Library Journal
In his memoir on life as a U.S. Marine, Swofford starts out by admitting that what he describes "is neither true nor false, but what I know." This is in no sense a chronicle of the Gulf War but instead an interior monolog reflecting Swofford's inner journey from despised childhood to coming of age as an enlisted marine and finally coming somewhat to terms with the man he has become. For Swofford, warfare was the culmination of everything he had experienced, so that his existential narrative hangs on his pivotal nine-month tour of duty. The boredom, frustration, fear, physical exertion, and relentless training all contributed to his sense of self, but in the end he felt capable of backing away from the total absorption of combat to live in the real world. Unfortunately, reconnection with civilian life turned out to be no easier than living in the combat zone. Many libraries may be put off by the book's pervasive sex and profanity, but it is an eloquent depiction of the martial enthusiasm of young men. Recommended for comprehensive military collections.-Edwin B. Burgess, U.S. Army Combined Arms Research Lib., Fort Leavenworth, KS Copyright 2003 Cahners Business Information.
Bn.com
The descriptions of the 1991 gulf war in Anthony Swofford's harrowing new memoir feel like something out of a Hieronymous Bosch painting of hell, combined with something out of "Blade Runner": spectral oil well fires burning day and night, as a petrol rain falls on the blasted desert and psy-ops helicopters fly overhead, blasting tapes of Led Zeppelin and the Rolling Stones — music from another war — in an effort to unnerve enemy soldiers. Wearing jungle camouflage gear that makes them "look like mulberry bushes marching through the desert" — because their sand-colored suits haven't arrived — small battalions of American soldiers trek across a wasteland, dotted with the smoking ruins of Iraqi tanks and the rotting corpses of dead Iraqis, blown away by American air power.

At night the marines dig shallow sleep pits in the sand as protection against small arms and artillery, but there is the constant fear of a gas attack. "In my dark fantasies," Mr. Swofford writes, "the chemicals are gassy and green or yellow and floating around the warhead, the warhead on its way to me, my personal warhead, whistling its way to the earth, into my little hole."

By turns profane and lyrical, swaggering and ruminative, "Jarhead" — referring to the marines' "high-and-tight" haircuts, which make their heads look like jars — is not only the most powerful memoir to emerge thus far from the last gulf war, but also a searing contribution to the literature of combat, a book that combines the black humor of "Catch-22" with the savagery of "Full Metal Jacket" and the visceral detail of "The Things They Carried."

Mr. Swofford, who served in a United States Marine Corps Surveillance and Target Acquisition/Scout-Sniper platoon during the operation known as Desert Storm, drinks, carries on and trash-talks with the rowdiest of his comrades. But he is also the one who reads the "Iliad," "The Stranger" and "Hamlet" in his spare time, and he has found in his own book a narrative voice that accommodates both parts of his temperament: an irreverent but meditative voice that captures both the juiced-up machismo of jarhead culture and the existential loneliness of combat. He can be unsparingly candid about the ugly emotions released by war — one of his platoon mates brutally desecrates Iraqi corpses — and Mr. Swofford admits to feeling blood lust, afraid he won't get a kill before war ends. But he is also eloquent about the terrible physical and psychological costs of combat and the emotional bonds shared by soldiers.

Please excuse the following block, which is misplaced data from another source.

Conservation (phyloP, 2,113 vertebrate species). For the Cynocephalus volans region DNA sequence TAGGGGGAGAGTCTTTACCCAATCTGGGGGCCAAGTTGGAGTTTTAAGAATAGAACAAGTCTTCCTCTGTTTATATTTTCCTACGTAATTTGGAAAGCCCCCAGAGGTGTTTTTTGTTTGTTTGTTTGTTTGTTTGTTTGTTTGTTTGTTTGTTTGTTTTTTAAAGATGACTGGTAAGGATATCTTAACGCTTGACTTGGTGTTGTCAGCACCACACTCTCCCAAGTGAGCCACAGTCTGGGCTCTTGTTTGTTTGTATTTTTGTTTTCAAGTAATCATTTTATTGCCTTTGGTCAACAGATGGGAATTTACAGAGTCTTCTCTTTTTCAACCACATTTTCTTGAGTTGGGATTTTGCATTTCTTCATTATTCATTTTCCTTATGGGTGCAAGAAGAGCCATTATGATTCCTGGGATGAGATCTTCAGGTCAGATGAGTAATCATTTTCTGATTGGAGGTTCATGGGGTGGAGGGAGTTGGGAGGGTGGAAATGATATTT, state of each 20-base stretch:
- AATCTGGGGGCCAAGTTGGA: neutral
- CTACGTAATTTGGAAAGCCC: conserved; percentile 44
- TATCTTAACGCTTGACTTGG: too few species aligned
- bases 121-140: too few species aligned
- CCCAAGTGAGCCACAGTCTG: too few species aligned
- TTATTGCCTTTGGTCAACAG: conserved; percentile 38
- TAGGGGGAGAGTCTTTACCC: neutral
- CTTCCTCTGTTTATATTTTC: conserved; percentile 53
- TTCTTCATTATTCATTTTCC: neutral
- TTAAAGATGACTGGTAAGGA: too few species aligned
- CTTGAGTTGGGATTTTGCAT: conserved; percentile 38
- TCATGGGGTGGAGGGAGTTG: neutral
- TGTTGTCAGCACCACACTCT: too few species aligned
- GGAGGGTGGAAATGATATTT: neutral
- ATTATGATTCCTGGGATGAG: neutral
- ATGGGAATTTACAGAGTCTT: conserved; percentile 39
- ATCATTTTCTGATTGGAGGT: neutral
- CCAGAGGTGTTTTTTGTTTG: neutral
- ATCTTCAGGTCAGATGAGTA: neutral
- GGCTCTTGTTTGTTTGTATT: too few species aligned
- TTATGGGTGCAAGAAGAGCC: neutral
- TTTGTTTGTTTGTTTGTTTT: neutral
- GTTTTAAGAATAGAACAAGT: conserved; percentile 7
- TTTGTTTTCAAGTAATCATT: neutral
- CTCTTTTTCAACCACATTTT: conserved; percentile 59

He makes us understand the exacting and deadly art practiced by a sniper, going after the "pink mist" of a kill or making a "dime group at a grand," that is, three shots that can be covered by a dime, on a target 1,000 yards away. He makes us feel the rhythm of boredom and terror of preparing for an enemy attack and the sheer physical ordeal of humping 100 pounds of gear 20 miles in the desert heat. He tells us how he contemplated committing suicide in the days before the war and how his roommate Troy talked him out of pulling the trigger, and he tells us how he survived the actual war only to come close to dying when he casually walked into an empty but booby-trapped Iraqi bunker.

Like so many war memoirs and novels, "Jarhead" takes the form of a bildungsroman: it traces the familiar real-life sequence of initiation, from boot camp to shipping out to combat, while chronicling the author's passage from innocence to disillusion. Instead of writing a strictly chronological account, however, Mr. Swofford uses flashbacks and flashforwards to tell his story, an effective strategy in this case, as it juxtaposes his youthful idealism with adult cynicism and despair, gung-ho bravado with doubts and fears and crumbling religious faith.

We learn that Mr. Swofford's father served in Vietnam, his grandfather in World War II, and that despite the postwar trauma sustained by his father, the author understood from a very early age "that manhood had to do with war, and war with manhood, and to no longer be just a son, I needed someday to fight."

Though his parents refused to give him permission to join the Marines at 17 — by way of encouragement, the recruiter told them that their son would "be a great killer" — he joined several months later, when he was able to sign the contract on his own. In part, he says in retrospect, he joined the corps to compete with his brother, Jeff, who had joined the Army; in part "to impose domestic structure upon my life, to find a home" in the wake of his parents' collapsing marriage.